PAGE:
You Shouldn’t Use Yoni Pearls — But If You Do, Read This (2024)

You Shouldn’t Use Yoni Pearls — But If You Do, Read This (1)Share on Pinterest

Herbs belong in your pantry and planter, not in your vagin*.

Unfortunately, that’s exactly what yoni pearls are: herb heaps made for vagin*l insertion. And, far from being just a wacky, woo-woo wellness trend, these pearls are dangerous.

Read on for your 911 411 on yoni pearls.

The short answer: Something you shouldn’t be putting inside your body.

The longer answer: Yoni pearls, sometimes called vagin*l detox pearls, herbal tampons, cleansing pearls, or vagin*l pearls, are basically vagin*l tea bags.

(FYI: Yoni is the Sanskrit word for vagin*. It translates to “a sacred space.”)

They’re bundles of cloth-wrapped herbs marketed as vagin*l or uterus cleansers and detoxifiers.

You shouldn’t be putting them inside your body for 1 minute, let alone the 24 to 72 hours recommended on yoni pearl packaging.

The herbs in these so-called detox products vary from pearl to pearl and producer to producer, but common herbs include:

  • motherwort
  • angelica root
  • peach kernel
  • safflower
  • borneol
  • rhubarb
  • rhizoma
  • osthol

Depends on who you ask.

One creator of the product says the herbs in these pearls create a “pulling effect that draws toxins, bad bacteria, dead cells, old blood clots, mucus and more from your yoni, while at the same time tightening your yoni and deterring vagin*l dryness and other ailments.”

Another says that the nuggets detox the uterus, cleanse the vagin*, quell vagin*l inflammation, promote a healthier reproductive system, and even help with endometriosis, irregular periods, fibroids, PCOS, blocked tubes, and ovarian cysts.

While it’s true that herbs have been long used in medicine, people who actually know how the vagin* works (read: doctors) say there is literally no reason to think herb bundles will support the health of your vagin*.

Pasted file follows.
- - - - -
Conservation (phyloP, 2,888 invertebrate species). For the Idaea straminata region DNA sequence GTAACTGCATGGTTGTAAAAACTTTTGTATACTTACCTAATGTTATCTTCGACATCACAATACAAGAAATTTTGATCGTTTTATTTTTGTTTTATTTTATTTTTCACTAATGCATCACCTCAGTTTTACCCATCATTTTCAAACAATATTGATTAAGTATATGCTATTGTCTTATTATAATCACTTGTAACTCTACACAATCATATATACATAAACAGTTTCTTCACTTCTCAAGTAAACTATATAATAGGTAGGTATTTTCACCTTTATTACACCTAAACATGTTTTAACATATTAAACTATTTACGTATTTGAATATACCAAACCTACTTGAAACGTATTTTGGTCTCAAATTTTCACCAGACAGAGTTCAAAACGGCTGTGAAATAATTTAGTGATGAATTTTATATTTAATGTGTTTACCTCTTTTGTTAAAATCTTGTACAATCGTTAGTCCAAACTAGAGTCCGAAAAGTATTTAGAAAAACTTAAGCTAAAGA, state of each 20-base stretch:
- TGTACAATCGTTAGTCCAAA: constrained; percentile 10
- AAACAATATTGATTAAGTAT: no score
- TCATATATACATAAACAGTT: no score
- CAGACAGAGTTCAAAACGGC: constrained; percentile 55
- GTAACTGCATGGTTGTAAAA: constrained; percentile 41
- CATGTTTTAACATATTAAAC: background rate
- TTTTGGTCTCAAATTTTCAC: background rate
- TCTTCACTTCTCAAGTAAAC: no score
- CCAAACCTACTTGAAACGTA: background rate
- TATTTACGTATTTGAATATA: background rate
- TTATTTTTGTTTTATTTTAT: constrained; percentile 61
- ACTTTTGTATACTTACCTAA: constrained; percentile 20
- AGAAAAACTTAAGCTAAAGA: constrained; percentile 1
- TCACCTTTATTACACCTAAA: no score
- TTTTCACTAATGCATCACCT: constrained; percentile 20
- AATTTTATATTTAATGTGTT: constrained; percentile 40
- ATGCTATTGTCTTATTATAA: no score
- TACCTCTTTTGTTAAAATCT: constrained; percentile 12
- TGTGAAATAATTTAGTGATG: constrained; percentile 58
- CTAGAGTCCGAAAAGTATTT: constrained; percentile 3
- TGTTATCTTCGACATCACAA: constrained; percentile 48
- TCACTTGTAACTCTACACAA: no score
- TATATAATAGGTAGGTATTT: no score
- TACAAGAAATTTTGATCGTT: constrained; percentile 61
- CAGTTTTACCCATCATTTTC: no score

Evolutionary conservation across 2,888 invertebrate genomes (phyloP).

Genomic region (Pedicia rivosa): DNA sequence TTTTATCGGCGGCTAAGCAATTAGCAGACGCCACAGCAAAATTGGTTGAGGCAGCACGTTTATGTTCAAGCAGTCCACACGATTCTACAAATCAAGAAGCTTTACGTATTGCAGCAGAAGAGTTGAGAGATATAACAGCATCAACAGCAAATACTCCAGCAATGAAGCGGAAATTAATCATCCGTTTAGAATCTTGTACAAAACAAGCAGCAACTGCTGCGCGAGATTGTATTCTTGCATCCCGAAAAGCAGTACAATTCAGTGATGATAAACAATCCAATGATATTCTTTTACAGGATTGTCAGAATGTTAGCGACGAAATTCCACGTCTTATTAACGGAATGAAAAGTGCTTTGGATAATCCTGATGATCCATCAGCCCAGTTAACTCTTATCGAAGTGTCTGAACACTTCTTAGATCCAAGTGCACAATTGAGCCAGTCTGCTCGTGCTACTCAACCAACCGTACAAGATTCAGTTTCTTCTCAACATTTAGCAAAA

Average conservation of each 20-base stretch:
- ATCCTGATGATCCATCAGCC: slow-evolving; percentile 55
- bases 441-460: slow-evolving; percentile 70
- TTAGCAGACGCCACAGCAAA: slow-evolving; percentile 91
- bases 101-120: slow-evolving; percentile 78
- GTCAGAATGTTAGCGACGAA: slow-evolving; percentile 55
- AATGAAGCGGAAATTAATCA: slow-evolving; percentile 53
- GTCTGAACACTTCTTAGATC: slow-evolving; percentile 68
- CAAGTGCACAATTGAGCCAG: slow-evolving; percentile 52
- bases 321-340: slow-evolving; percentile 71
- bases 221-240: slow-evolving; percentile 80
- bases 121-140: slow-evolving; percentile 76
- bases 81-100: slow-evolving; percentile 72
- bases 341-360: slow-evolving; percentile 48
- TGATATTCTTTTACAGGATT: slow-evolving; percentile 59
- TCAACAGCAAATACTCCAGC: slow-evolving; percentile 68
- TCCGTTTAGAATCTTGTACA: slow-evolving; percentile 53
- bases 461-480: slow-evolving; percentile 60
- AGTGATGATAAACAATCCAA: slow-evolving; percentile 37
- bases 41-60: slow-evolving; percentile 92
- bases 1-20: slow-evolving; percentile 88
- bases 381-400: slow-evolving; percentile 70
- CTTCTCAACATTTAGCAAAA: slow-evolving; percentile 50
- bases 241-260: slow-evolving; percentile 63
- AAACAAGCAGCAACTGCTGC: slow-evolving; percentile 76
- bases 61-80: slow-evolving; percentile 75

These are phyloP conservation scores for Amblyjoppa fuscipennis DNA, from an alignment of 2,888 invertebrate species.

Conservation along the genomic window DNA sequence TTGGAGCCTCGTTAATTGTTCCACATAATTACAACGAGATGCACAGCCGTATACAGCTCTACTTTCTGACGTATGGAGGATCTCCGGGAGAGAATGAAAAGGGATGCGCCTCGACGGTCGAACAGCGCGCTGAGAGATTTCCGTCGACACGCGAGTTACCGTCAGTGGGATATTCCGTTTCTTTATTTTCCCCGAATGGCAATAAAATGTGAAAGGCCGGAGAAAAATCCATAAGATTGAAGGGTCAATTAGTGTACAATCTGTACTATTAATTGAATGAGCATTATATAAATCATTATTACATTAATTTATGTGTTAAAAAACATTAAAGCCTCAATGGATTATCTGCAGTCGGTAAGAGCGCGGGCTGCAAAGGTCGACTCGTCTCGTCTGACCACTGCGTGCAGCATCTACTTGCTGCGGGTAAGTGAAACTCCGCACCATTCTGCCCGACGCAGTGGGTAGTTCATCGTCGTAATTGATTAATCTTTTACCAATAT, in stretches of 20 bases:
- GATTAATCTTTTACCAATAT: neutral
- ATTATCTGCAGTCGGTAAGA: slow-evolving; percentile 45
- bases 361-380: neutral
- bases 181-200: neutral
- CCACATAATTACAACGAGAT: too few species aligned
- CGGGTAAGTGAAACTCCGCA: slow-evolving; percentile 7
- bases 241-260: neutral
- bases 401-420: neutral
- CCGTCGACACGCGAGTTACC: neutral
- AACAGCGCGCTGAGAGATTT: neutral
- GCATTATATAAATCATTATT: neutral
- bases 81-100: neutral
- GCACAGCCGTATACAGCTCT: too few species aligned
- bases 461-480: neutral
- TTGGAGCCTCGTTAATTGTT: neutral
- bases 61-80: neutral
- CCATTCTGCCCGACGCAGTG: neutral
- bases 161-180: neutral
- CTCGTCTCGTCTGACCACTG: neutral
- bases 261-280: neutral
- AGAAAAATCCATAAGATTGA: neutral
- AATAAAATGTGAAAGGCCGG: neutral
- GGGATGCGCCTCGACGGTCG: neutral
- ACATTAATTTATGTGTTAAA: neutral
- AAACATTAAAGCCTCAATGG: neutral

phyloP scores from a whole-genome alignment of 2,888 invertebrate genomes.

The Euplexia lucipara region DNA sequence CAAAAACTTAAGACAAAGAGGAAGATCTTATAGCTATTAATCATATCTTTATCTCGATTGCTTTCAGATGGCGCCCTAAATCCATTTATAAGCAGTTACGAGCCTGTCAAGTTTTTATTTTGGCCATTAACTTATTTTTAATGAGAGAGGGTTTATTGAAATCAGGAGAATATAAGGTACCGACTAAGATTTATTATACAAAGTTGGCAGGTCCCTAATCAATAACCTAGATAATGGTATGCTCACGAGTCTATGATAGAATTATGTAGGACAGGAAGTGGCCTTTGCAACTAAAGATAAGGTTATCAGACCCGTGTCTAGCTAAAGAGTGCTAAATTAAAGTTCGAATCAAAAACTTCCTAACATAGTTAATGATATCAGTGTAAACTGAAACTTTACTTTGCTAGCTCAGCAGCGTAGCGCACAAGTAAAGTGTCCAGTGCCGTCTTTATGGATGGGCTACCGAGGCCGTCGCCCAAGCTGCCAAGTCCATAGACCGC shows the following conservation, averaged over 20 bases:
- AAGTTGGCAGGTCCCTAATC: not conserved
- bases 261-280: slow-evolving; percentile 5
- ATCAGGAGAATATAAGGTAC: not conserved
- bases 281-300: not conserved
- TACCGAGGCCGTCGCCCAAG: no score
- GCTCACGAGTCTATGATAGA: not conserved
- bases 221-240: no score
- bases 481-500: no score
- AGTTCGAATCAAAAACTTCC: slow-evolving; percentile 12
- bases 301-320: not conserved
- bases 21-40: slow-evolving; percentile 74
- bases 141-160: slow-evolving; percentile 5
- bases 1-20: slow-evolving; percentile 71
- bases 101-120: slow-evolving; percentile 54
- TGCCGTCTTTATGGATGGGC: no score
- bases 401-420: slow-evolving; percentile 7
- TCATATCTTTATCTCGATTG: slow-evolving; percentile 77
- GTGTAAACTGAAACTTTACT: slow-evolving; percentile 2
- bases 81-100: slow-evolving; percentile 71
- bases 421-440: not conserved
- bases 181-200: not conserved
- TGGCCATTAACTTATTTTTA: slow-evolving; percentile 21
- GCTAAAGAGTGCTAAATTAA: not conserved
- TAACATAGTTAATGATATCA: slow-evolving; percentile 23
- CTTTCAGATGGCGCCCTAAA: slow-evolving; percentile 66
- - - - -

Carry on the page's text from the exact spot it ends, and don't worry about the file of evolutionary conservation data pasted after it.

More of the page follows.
“There’s zero research that any of the vagin*l pearls, or the herbs in them, are good for your vagin* or uterus — let alone that putting them in your vagin* for that amount of time would do anything other than cause harm,” says Lauren Streicher, MD, a clinical professor of obstetrics and gynecology and the author of “Sex Rx: Hormones, Health, and Your Best Sex Ever.”

Felice Gersh, MD, the author of “PCOS SOS: A Gynecologist’s Lifeline To Naturally Restore Your Rhythms, Hormones and Happiness,” offers a similar sentiment.

“Given that there’s zero research, data, or science to back up the use of these pearls, they 100 percent shouldn’t be put inside your vagin*,” Gersh says.

People make yoni pearls because it’s highly profitable to feed into people’s shame about the way their genitals smell, look, and function, Streicher says.

(Did you know that the feminine hygiene market generated 20.9 billion bucks in 2020? Yeppp).

People buy yoni pearls because of that same genital shame.

Spread through marketing, media, and misogynists, “the idea that vagin*s are smelly, offensive, and dirty has been going around our culture for a long, long time,” Streicher says.

Unfortunately, combined with lack of education around how the vagin* is supposed to look, smell, and function, this shame leads people to buy products that are downright dangerous.

Nope!

There is no research to support the safety of putting herbs inside your vagin*. There also isn’t research that doing so is going to support vagin*l or uterine health.

Ultimately, it depends on w-h-y you’re reaching for — or researching — these pearls.

Is it because you experience chronic yeast infections, bacterial vaginosis, unusual discharge, or other lasting symptoms?

If so, Gersh recommends seeking out the care of an OB-GYN instead.

Your doctor will be able to prescribe any medicine that can clear up the underlying cause.

“A doctor may also be able to recommend a probiotic that supports the health of your vagin*, as well as look at the underwear and sports clothes you’re wearing to suggest less irritating options,” Gersh says.

Is it because you’re worried about the cleanliness of your uterus?

Don’t be!